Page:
Weird Science (or What do Boys Dream?): Brook Barnes at The New York Times filed an article on Disney’s new marketing campaign for boys, including upping the science content on its channels and online. The article centers around consultant Kelly Peña and her team of corporate anthropologists’ research, which discovered interesting ethnographic tidbits to be included in future Disney programs. For instance, “Actors have been instructed to tote their skateboards around with the bottoms facing outward. (Boys in real life carry them that way to display the personalization, Ms. Peña found.)”
Comically Relevant: Scott Eric Kaufman at Acephalous wrote a really enjoyable post on how he teaches historical context to his students through an examination of Batman comics. The post is at once a stimulating photo essay, discussion of pedagogy and method.
Where the Action is At: Speaking of cool graphics, Maximilian Forte’s post last week on Open Anthropology about the worldwide distribution of searches for anthropological terms led to some interesting discoveries. Did you know that Ethiopians are more likely to search “anthropology” than any other nation on Earth?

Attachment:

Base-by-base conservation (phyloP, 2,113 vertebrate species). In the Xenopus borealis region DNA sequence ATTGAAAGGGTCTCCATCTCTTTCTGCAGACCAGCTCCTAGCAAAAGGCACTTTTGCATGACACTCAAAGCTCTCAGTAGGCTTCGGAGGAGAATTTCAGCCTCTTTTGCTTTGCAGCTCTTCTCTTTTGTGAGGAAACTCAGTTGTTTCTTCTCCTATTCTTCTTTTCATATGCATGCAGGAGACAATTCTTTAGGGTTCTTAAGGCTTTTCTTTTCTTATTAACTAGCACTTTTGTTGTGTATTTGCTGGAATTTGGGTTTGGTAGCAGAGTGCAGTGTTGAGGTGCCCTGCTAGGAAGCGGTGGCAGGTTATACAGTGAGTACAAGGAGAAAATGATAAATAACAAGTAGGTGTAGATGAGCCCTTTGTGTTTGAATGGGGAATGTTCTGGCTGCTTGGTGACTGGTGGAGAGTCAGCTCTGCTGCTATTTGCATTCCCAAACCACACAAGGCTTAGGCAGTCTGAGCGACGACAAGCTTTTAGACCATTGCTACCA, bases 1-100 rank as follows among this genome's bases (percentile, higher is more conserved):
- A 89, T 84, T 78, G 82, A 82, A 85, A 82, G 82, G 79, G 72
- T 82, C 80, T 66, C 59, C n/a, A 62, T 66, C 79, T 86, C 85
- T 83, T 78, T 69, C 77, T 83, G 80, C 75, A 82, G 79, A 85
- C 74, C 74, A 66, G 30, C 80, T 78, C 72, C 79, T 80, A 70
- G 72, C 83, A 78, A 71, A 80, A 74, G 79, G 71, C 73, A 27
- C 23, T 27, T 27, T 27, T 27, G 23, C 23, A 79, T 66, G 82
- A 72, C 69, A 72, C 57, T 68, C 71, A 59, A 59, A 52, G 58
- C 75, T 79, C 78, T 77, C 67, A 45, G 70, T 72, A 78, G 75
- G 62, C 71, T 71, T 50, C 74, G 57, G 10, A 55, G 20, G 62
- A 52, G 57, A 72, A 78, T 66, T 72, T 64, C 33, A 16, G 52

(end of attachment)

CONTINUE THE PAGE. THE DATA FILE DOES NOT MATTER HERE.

New Podcasts and Blogs: As antropologi.info and Somatosphere have already reported, there are a new set of SfAA podcasts from the 2009 annual meeting. Also, the AAA blogs have been reorganized into one central blog. And, while not so new, I just found the blog aboporu, a blog on citizen ethnographers from around the world. Finally, a new graduate student blog on Language and Societies. Check them out.
Picking the Good Fight: Over at his blog on the Chronicle of Higher Ed, John L. Jackson has been questioning the conservatarian ‘academic freedom’ organization FIRE, who have successfully lobbied Virginia Tech into removing ‘contribution to diversity’ as a criterion for tenure and promotion. FIRE posted a retort, which Jackson posted and to which he will respond soon. I can’t wait.